Robot adoption key to raising UK productivity levels

By Andrew Yates, Managing Director, Endoline Robotics

UK manufacturers must tip the balance in favour of automation to avoid falling even further behind international competition.

As the only G7 country with a robot density below the world’s average, the UK has just 91 units per 10,000 employees. According to a recent report*, not only is the UK using fewer robots, but the country is lagging behind in the productivity stakes, and is currently ranked as the 20th most productive country in the world.

The UK led the First Industrial Revolution by embracing new technologies and the opportunities these created. However, unless British manufacturers significantly increases its adoption of robotics and automation, and take full advantage of the technology available, foreign productivity will increase and the UK will be left trailing behind in the Fourth Industrial Revolution.

Earlier this month, the Chancellor announced a super-deduction tax allowance on plant and machinery to give the sector the boost it needs. From April 2021 until March 2023, any business investing in plant and machinery can take advantage of the 130% tax break which will provide 25p off company tax bills for every £1 spent on qualifying machinery.

Manufacturers now need to exploit this and realise the benefits robotic integration can yield.

Demand for robotics within the UK has undoubtedly increased. In fact, in 2019, capitalising on its 40 years of success in automating global food manufacturing facilities, Endoline Automation launched a sister company – Endoline Robotics. However, since delving into the world of robotics with strategic partner FANUC UK, the company recognises that UK manufacturers still need further education on the paybacks of robotic systems.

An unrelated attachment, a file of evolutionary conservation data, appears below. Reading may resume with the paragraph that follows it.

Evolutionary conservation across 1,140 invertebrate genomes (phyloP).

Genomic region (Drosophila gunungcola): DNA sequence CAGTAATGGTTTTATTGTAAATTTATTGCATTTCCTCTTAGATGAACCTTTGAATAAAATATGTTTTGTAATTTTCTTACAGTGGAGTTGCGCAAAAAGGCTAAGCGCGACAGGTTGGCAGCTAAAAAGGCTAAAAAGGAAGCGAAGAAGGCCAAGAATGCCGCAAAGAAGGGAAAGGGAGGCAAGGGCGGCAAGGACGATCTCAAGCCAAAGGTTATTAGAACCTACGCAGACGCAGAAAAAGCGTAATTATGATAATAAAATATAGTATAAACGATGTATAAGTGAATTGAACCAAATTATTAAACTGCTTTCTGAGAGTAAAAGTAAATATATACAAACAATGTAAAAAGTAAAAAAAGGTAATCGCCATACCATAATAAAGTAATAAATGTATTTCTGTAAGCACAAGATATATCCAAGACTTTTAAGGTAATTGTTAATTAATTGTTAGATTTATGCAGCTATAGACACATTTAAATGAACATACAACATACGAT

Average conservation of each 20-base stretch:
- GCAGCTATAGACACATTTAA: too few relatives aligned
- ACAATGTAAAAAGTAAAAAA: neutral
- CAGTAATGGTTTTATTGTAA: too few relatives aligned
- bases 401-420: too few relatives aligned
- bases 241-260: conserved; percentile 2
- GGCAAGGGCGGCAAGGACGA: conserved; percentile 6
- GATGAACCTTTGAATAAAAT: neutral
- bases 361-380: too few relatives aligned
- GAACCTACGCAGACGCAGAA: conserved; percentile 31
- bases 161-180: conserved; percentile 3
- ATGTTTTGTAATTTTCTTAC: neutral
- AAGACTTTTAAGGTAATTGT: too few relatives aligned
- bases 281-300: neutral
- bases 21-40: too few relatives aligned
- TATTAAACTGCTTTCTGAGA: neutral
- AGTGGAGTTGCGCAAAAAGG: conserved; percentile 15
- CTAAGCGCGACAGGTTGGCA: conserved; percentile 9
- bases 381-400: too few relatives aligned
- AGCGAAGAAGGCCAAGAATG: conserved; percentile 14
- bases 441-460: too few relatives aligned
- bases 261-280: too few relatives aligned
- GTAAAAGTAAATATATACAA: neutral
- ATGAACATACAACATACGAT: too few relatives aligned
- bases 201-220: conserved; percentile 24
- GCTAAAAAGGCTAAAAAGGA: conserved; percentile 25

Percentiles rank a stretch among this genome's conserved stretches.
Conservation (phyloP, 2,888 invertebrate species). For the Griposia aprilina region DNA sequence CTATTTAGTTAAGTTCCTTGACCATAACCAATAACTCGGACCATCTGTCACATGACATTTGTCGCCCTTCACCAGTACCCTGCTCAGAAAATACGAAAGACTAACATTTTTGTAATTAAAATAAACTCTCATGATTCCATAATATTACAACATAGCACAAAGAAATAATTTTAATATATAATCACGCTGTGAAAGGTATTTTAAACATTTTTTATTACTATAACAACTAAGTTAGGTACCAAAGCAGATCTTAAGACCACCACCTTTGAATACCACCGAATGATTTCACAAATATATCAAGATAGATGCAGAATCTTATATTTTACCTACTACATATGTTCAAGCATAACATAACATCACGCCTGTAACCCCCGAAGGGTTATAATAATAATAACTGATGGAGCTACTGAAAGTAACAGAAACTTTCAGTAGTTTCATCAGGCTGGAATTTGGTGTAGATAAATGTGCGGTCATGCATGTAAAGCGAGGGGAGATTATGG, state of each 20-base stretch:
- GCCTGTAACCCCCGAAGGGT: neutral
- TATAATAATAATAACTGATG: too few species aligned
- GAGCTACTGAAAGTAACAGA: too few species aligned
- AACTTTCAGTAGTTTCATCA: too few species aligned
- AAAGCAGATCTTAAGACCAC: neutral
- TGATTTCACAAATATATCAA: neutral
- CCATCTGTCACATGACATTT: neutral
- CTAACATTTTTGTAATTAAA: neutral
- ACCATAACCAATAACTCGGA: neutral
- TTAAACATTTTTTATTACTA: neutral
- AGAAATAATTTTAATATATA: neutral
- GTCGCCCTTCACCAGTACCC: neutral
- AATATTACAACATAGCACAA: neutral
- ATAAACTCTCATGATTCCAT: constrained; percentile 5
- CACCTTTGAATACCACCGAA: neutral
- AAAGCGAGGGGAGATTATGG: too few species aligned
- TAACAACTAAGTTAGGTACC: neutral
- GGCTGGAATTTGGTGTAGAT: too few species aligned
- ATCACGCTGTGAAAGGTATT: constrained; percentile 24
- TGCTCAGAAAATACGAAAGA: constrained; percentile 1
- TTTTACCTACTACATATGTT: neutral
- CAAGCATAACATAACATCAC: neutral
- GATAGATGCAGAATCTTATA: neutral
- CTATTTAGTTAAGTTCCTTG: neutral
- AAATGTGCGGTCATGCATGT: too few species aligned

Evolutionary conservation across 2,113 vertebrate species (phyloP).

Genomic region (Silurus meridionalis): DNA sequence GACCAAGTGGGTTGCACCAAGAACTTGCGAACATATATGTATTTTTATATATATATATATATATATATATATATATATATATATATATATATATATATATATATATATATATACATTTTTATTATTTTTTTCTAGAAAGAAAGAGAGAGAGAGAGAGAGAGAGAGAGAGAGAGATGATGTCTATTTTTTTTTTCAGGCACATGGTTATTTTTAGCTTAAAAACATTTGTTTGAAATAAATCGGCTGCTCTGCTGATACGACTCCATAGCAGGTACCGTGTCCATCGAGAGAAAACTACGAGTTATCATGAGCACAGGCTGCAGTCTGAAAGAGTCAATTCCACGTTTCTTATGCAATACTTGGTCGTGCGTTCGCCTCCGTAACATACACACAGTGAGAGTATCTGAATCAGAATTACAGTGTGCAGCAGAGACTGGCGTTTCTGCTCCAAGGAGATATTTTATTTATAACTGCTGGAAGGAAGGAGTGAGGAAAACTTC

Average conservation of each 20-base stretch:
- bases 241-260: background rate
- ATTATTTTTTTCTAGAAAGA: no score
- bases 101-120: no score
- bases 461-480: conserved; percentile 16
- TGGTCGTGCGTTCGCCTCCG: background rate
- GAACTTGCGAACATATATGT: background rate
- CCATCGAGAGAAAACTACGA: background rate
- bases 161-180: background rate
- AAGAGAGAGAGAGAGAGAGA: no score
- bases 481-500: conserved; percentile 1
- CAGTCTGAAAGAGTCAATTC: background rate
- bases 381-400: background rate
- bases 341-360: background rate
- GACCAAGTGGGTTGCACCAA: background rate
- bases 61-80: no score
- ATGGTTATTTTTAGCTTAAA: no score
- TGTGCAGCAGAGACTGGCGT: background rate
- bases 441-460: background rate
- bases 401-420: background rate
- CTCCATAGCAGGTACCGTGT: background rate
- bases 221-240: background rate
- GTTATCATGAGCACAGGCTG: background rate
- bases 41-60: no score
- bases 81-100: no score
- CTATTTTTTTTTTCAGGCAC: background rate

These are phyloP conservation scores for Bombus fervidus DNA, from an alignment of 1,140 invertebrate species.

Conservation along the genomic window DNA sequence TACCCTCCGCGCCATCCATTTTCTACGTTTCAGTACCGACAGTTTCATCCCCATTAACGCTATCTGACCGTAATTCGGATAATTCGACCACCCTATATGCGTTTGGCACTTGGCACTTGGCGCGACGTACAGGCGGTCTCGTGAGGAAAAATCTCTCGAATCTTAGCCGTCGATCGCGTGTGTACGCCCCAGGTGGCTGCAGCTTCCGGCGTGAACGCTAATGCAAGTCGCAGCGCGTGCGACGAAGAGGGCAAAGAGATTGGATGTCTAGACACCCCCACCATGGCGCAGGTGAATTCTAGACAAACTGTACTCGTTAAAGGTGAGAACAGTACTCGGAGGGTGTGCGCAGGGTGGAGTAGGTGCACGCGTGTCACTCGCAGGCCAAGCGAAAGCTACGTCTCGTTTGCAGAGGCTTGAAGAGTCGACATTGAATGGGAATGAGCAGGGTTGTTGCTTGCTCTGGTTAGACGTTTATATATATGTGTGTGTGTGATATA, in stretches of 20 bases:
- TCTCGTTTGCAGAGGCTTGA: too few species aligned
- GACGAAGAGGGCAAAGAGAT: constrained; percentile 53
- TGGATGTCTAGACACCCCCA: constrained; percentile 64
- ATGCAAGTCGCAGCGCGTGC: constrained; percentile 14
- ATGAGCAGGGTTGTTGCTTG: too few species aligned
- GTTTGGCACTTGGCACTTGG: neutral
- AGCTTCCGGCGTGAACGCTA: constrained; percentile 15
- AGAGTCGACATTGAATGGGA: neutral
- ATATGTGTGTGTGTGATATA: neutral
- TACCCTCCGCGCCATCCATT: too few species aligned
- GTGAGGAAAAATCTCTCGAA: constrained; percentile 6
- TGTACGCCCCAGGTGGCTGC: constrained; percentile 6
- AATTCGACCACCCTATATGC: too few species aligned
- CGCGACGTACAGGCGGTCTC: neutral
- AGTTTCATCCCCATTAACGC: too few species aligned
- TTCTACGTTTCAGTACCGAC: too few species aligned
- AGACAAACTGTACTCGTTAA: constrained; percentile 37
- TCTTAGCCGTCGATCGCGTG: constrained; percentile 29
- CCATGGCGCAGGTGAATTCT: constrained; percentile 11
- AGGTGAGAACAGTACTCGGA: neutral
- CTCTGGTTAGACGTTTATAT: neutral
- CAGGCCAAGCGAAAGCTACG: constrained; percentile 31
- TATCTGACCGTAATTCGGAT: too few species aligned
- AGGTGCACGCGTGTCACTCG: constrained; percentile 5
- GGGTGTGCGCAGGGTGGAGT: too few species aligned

While most do understand the efficiencies gained from automation, the belief that it is expensive is still a barrier, particularly for SME’s and manufacturers on short term retailer contracts. However, when you consider that, as a country, we are around 30% less productive per hour than a German manufacturer, then the financial impact of not automating is clearly far greater.

Today, robotic systems can not only boost productivity and efficiency, they are tangible assets which can be moved or easily re-programmed to meet changing demands. Robotic palletising systems in particular, as they are outside high-care areas, are extremely flexible and can take the strain of monotonous and repetitive tasks off human workers, freeing up their time to complete more value-added tasks.

For many, return on investment (ROI) can be a deal breaker. When looking to achieve ROI inside a year, manufacturers shouldn’t be swayed by price alone. A well-engineered solution will provide low cost of ownership for many years at a fraction of the cost of manual labour.

Therefore the risk we face is not robots taking over the UK workplace, but the risk that, unless UK manufacturers begin embracing the benefits of automation, other countries will continue to seize the initiative and take advantage of new technologies, not least the growth and jobs they bring, while the Britain continues to trail behind.

* Balloon One